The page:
Home Sport Bok Welcome: ‘I had a tear in my eye’ says Mapimpi

Bok Welcome: ‘I had a tear in my eye’ says Mapimpi

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An exhausted Makazole Mapimpi spoke to the media on the Durban leg of the Boks’ trophy tour yesterday, and said he was not surprised by the heartfelt greeting – but was touched.

Makazole Mapimpi of South Africa on his way to score a try during the Rugby World Cup final match between England and South Africa at the International Stadium Yokohama, Kanagawa Prefecture, Yokohama, Japan, 02 November 2019. Picture: EPA-EFE, MARK R CRISTINO

There was a moment two days before the World Cup final that encapsulated the camaraderie in the Springbok squad that contributed significantly to the 12-11 defeat of the All Blacks.

It was a video clip of injured players Malcolm Marx and Makazole Mapimpi being greeted by their teammates in the foyer of their Paris hotel.

An exhausted Mapimpi spoke to the media on the Durban leg of the Boks’ trophy tour yesterday, and said he was not surprised by the heartfelt greeting – but was touched.

“We are brothers,” he said. “We have been for a long time, so I was not surprised to have the guys put their arms around me – but it was nevertheless amazing. I had a tear in my eye.

“We play for each other … We will do anything for the team, and the injured guys who have contributed are never forgotten.”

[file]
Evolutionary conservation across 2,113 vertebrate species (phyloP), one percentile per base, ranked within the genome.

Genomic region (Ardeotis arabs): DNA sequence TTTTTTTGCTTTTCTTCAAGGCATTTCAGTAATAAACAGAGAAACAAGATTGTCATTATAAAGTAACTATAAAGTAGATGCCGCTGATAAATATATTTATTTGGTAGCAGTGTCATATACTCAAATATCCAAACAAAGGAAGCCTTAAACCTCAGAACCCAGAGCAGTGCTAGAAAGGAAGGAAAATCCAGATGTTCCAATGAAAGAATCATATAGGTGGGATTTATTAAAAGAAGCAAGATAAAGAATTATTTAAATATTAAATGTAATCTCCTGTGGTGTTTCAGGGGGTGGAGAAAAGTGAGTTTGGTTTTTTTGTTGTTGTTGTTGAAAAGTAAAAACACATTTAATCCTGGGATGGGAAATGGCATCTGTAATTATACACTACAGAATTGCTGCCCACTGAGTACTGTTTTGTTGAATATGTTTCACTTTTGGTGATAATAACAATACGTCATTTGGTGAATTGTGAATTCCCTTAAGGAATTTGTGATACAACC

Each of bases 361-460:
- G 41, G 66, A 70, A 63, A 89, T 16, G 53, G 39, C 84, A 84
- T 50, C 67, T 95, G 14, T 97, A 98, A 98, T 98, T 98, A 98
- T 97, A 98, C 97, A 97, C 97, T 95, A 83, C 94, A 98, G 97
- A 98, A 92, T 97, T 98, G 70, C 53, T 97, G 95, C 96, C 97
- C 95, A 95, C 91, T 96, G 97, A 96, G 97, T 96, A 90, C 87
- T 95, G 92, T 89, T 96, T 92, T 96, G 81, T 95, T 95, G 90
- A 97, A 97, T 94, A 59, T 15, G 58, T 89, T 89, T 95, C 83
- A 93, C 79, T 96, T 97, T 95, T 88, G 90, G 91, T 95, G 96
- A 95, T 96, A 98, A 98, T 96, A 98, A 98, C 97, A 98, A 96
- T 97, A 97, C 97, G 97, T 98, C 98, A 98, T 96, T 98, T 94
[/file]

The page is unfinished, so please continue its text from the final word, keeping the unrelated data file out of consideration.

Mapimpi said the closeness in the team had been fostered by the coaching staff since 2018.

“Coach Jacques (Nienaber) and Rassie (Erasmus) are very big on the connection between all of us involved,” the wing said.

“Rugby is a team sport – you will get nowhere as individuals. We play for each other, and if somebody drops out through injury, they won’t be forgotten. I will continue as long as I can do my job at the highest level. My cheekbone is nearly healed, and I can’t wait to play again for the Sharks.

“In one sense, it is a dream that we do not want to wake up from, but then it is something we have been focused on for four years.

“We made it our goal to defend the cup and internally, we have been working very hard towards that goal,” Mapimpi continued.

“The coaches have always let us know that the selections have been around making sure a big squad of players would be ready by the time we got to France. We knew about the plan.”

The 33-year-old said that as the trophy tour draws to a close – there is an East London stop on Sunday – the sentiment in the squad had changed over the week.

“The guys are tired and yes, it will be nice to get some rest, but already the guys are thinking about the next game. We love playing rugby.”

Mapimpi said he had no plans of retiring from the Boks.

“They guys have been talking about it over the week and everybody is very keen to continue,” he said, before adding with a smile, “Who would want to stop now?”

Mapimpi, who became the first South African to score a try in a World Cup final against England in Japan in 2019, said that his week in Paris before the 2023 title decider was not spent sightseeing.

“No chance,” he smiled. “The important thing about the Springboks is that the guys who are not playing are as important as the guys who are, if not more.

“My contribution was to tell the guys starting everything I knew about the All Blacks from my personal experience. I wanted the guys who were starting on the wings (Kurt-Lee Arendse and Cheslin Kolbe) to have every bit of knowledge possible about the guys they were up against.”

• Mike Greenaway, Independent Media Senior Rugby Writer, is the author of The Fireside Springbok: Untold Stories That Make The Boks Great

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